Hard to pin down facts on LNG

It’s hard to pin down various facts about Jordan Cove Energy Project. They did pay for a new design, but nothing is final. More importantly, Pembina hasn’t decided to do the project, while stating they are looking for partners. It means they don’t have the billions needed nor their board’s approval. This design can be used to make an educated estimate on pollution figures. The company is probably inflating the number of jobs and community benefits without accounting for jobs lost. Housing market disruption, especially for the low income folks, is barely discussed. Proponents with rentals, campgrounds, and businesses do not mention their self-interest in their letters.

Here’s what we do know: It will pollute our air. Do you know how fragile and thin Earth’s atmosphere is? The part we can breathe is even thinner. I just saw astronaut Scott Kelly talk about the view from the space station. He could see where the atmosphere ends, and he mentioned how profound it is to know it ENDS. Google “air-glow” for a picture; It’s quite beautiful. We do not need more fossil fuel infrastructure using our finite air supply as a dump.

We also know the project is hazardous, and the sheriff just confirmed it will need a great deal of security. He even mentioned the terrorism aspect. Pembina wants to locate a hazardous facility in an earthquake/tsunami zone about a mile from schools, homes, a shopping center, and directly across from our airport. It’s ridiculously risky considering warnings that an event is coming and is actually overdue. This foreign owned infrastructure is not needed, especially not in this inappropriate location.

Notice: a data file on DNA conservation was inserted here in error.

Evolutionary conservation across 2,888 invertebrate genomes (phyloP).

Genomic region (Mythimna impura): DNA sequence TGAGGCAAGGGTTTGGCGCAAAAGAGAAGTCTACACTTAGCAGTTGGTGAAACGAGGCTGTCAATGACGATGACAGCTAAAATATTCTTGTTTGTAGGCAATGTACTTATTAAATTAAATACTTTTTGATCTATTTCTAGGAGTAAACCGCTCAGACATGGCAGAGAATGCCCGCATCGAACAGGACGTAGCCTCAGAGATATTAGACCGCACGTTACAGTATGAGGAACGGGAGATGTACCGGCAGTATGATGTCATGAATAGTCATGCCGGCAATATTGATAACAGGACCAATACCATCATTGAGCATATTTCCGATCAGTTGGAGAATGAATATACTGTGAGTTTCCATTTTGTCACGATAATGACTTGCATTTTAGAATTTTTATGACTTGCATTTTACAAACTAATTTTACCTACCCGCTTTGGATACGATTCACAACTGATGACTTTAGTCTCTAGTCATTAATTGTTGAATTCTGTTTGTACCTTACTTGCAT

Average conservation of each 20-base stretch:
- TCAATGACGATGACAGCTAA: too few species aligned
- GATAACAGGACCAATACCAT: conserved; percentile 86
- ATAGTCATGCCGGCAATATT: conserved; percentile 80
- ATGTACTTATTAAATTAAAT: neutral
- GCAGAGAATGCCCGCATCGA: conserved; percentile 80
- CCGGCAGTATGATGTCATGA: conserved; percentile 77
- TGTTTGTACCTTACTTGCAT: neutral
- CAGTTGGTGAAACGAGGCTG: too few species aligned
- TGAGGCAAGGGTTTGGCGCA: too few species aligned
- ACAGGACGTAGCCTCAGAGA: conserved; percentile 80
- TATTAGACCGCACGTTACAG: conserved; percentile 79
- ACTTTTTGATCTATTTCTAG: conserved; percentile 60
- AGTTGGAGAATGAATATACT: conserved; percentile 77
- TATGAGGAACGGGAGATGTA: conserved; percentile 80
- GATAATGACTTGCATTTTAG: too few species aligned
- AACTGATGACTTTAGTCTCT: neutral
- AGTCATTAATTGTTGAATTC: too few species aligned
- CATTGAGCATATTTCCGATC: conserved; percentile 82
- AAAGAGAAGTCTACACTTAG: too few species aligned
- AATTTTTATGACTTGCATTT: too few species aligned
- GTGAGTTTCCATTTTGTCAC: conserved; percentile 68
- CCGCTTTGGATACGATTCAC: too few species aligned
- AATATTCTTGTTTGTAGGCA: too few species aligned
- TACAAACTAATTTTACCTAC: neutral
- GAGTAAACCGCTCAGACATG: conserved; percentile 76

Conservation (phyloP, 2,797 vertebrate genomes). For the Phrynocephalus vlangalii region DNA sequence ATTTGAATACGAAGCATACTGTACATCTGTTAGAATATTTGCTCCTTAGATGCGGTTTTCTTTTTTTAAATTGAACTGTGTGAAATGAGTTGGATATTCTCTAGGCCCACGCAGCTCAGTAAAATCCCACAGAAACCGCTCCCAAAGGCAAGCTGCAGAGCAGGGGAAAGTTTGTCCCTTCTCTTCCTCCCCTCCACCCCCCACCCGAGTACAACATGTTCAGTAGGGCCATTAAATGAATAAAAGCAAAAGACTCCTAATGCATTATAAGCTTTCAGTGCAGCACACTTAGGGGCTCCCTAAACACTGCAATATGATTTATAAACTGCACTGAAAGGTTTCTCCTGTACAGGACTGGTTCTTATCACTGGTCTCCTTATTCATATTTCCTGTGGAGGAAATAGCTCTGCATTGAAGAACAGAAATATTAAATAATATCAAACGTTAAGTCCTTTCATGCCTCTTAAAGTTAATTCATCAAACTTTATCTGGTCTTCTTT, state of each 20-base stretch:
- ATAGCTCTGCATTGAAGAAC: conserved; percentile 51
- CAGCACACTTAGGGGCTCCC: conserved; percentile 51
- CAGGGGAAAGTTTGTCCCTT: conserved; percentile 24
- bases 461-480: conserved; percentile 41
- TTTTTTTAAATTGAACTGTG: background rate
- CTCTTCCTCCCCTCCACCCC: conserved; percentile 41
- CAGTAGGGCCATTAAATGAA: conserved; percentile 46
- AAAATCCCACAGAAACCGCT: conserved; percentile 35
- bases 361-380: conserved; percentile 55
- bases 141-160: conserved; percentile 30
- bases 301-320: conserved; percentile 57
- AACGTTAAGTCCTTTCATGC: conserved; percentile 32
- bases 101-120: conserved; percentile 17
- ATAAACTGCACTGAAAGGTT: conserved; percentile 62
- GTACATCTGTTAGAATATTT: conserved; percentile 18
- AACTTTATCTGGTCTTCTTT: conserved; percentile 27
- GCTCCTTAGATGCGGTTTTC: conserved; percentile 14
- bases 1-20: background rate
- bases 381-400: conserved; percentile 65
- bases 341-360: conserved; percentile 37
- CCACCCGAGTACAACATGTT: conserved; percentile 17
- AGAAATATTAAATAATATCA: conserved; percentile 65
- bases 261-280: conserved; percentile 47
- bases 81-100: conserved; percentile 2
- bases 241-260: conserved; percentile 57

Shouldn’t giving eminent domain to a Canadian company offend just about every American? They’ll devalue the property of landowners across southern Oregon. Some proponents will make big bucks while the rest of us only get air pollution, risks, and evacuation nightmares. Where will thousands go if there’s a threat or leak? Landowners will lose what most have worked for lifelong, the peace and quiet of a countryside they love and nurture. Profits don’t outweigh landowners’ rights, especially when new infrastructure is not needed to serve U.S. citizens. Lastly, we know until Pembina makes a final investment decision, has the money, permits, and meets the conditions, this not a done deal! We know, because Pembina publicly mentioned the FID and partners, and the rest is the law.

Janice Williams
North Bend

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